MIT Students Develop Self-Guided Flying Robot Bird

August 10, 2012, By Sanjeev Ramachandran

Unmanned aircraft are not a novelty anymore. They are the major toys with many military organizations worldwide. Unmanned aircraft or drones are often used by military for areal connivance and for remotely guided attacks.

However, these beefy machines work with the help of a lot of complex technologies which make their development and operation costly and difficult, not to mention the occasional mishaps they cause.

However, students at the Massachusetts Institute of Technology (MIT) have developed a new smaller robot bird which can travel in tight spaces without hanging itself up on obstacles.

With this flagship feature, it can be used for a variety of purposes including collecting information from thickly populated urban conflict zones where low-level flying is impossible for usual drones.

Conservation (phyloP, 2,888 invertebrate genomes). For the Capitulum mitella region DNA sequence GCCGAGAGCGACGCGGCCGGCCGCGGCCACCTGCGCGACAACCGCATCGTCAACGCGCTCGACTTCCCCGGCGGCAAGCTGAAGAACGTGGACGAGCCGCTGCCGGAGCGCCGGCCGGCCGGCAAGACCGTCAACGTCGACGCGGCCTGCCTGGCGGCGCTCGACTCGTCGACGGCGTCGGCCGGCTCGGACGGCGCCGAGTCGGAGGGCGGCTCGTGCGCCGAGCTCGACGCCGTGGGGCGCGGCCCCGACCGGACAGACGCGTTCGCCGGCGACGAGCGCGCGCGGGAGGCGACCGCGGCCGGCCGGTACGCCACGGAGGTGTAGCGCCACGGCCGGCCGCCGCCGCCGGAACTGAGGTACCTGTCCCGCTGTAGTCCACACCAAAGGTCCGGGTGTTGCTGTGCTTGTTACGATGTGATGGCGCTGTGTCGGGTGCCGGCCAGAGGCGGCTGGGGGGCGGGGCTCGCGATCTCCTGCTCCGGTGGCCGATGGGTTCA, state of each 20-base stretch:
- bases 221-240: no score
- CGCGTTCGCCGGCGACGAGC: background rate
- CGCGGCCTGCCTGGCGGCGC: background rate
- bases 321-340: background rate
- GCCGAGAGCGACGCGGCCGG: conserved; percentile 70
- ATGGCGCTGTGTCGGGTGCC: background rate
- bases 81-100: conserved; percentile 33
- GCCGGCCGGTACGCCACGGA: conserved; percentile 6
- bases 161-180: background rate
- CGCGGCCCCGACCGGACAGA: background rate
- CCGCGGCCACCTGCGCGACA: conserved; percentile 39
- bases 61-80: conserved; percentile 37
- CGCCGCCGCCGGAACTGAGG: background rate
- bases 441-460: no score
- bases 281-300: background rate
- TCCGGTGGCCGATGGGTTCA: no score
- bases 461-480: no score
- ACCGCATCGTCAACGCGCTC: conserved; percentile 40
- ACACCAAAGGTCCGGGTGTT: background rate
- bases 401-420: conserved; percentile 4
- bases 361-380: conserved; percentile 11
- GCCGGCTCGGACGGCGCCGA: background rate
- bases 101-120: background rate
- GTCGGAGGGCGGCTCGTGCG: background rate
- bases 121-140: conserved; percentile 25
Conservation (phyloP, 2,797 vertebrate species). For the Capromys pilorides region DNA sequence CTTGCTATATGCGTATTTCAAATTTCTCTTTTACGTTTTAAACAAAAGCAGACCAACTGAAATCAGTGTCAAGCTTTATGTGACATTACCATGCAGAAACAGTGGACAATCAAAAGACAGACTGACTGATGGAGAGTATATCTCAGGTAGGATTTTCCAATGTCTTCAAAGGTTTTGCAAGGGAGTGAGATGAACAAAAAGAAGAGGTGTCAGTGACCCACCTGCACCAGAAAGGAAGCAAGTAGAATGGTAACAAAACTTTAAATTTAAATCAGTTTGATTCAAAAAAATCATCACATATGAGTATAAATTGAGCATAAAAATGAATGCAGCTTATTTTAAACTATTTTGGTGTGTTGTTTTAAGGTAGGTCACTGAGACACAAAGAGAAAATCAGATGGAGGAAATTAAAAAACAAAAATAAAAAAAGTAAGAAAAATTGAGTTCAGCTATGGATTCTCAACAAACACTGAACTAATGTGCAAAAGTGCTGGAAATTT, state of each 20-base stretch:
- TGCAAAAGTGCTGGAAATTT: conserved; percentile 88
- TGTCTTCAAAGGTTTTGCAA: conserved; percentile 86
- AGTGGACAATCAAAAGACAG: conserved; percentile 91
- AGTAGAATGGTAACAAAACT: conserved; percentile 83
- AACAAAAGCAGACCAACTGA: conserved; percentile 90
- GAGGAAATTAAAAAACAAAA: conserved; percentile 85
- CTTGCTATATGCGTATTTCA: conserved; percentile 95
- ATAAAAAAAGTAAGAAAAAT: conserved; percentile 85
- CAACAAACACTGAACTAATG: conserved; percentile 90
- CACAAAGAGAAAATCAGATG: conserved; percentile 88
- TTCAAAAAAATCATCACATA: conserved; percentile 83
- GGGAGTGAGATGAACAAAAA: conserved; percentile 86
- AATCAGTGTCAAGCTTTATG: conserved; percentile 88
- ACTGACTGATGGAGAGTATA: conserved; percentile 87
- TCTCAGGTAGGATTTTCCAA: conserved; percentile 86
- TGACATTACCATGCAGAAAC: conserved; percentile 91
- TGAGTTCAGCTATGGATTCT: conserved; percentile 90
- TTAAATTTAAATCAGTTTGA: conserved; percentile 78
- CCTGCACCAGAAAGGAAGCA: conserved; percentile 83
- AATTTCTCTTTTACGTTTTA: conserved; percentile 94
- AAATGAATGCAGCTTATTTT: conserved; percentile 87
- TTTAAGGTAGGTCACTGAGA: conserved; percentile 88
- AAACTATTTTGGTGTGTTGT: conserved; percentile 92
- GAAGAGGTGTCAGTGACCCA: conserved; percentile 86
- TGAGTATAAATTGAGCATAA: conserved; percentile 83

Moreover, unlike the current drones, it does not use Global Positioning System (GPS). The robotic airplane designed by the students of the Robust Robotics program at MIT, in their jargon, demonstrates “autonomous plane navigation in confined spaces”.

According to the students who have developed the plane, they made the plane to accomplish avoiding obstacles in tight or confined flying spaces by telling the plane its exact position with the help of laser range finders and other sensors fitted on the metal bird.

The plane is powered by an Intel Atom processor and has showed off its abilities to maneuver around obstacles by flying at the garage at MIT’s Stata Centre without hitting anything.

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